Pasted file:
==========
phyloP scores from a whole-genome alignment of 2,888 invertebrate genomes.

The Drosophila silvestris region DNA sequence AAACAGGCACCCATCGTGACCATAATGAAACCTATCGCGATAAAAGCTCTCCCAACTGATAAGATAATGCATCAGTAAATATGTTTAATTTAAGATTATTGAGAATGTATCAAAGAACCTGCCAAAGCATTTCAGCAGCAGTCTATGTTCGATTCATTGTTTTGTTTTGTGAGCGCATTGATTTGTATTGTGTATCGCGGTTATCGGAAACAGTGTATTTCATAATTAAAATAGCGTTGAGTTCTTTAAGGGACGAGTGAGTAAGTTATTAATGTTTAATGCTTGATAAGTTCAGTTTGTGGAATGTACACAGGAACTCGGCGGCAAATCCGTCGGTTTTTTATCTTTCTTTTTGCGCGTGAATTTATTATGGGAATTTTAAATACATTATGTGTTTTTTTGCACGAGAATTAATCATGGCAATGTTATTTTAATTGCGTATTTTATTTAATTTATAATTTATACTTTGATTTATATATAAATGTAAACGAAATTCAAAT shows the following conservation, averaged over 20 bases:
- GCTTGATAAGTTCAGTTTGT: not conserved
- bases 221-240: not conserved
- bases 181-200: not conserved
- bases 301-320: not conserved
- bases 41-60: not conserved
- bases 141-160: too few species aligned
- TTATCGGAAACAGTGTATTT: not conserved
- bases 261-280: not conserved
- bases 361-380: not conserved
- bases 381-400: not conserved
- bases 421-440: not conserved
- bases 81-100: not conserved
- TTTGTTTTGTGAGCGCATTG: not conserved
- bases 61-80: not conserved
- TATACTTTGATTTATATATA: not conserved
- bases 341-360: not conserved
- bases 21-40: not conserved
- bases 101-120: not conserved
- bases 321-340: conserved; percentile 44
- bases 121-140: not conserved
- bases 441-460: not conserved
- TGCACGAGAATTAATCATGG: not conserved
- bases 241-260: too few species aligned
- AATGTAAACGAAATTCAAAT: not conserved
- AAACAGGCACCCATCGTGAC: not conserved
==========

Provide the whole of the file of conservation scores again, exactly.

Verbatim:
phyloP scores from a whole-genome alignment of 2,888 invertebrate genomes.

The Drosophila silvestris region DNA sequence AAACAGGCACCCATCGTGACCATAATGAAACCTATCGCGATAAAAGCTCTCCCAACTGATAAGATAATGCATCAGTAAATATGTTTAATTTAAGATTATTGAGAATGTATCAAAGAACCTGCCAAAGCATTTCAGCAGCAGTCTATGTTCGATTCATTGTTTTGTTTTGTGAGCGCATTGATTTGTATTGTGTATCGCGGTTATCGGAAACAGTGTATTTCATAATTAAAATAGCGTTGAGTTCTTTAAGGGACGAGTGAGTAAGTTATTAATGTTTAATGCTTGATAAGTTCAGTTTGTGGAATGTACACAGGAACTCGGCGGCAAATCCGTCGGTTTTTTATCTTTCTTTTTGCGCGTGAATTTATTATGGGAATTTTAAATACATTATGTGTTTTTTTGCACGAGAATTAATCATGGCAATGTTATTTTAATTGCGTATTTTATTTAATTTATAATTTATACTTTGATTTATATATAAATGTAAACGAAATTCAAAT shows the following conservation, averaged over 20 bases:
- GCTTGATAAGTTCAGTTTGT: not conserved
- bases 221-240: not conserved
- bases 181-200: not conserved
- bases 301-320: not conserved
- bases 41-60: not conserved
- bases 141-160: too few species aligned
- TTATCGGAAACAGTGTATTT: not conserved
- bases 261-280: not conserved
- bases 361-380: not conserved
- bases 381-400: not conserved
- bases 421-440: not conserved
- bases 81-100: not conserved
- TTTGTTTTGTGAGCGCATTG: not conserved
- bases 61-80: not conserved
- TATACTTTGATTTATATATA: not conserved
- bases 341-360: not conserved
- bases 21-40: not conserved
- bases 101-120: not conserved
- bases 321-340: conserved; percentile 44
- bases 121-140: not conserved
- bases 441-460: not conserved
- TGCACGAGAATTAATCATGG: not conserved
- bases 241-260: too few species aligned
- AATGTAAACGAAATTCAAAT: not conserved
- AAACAGGCACCCATCGTGAC: not conserved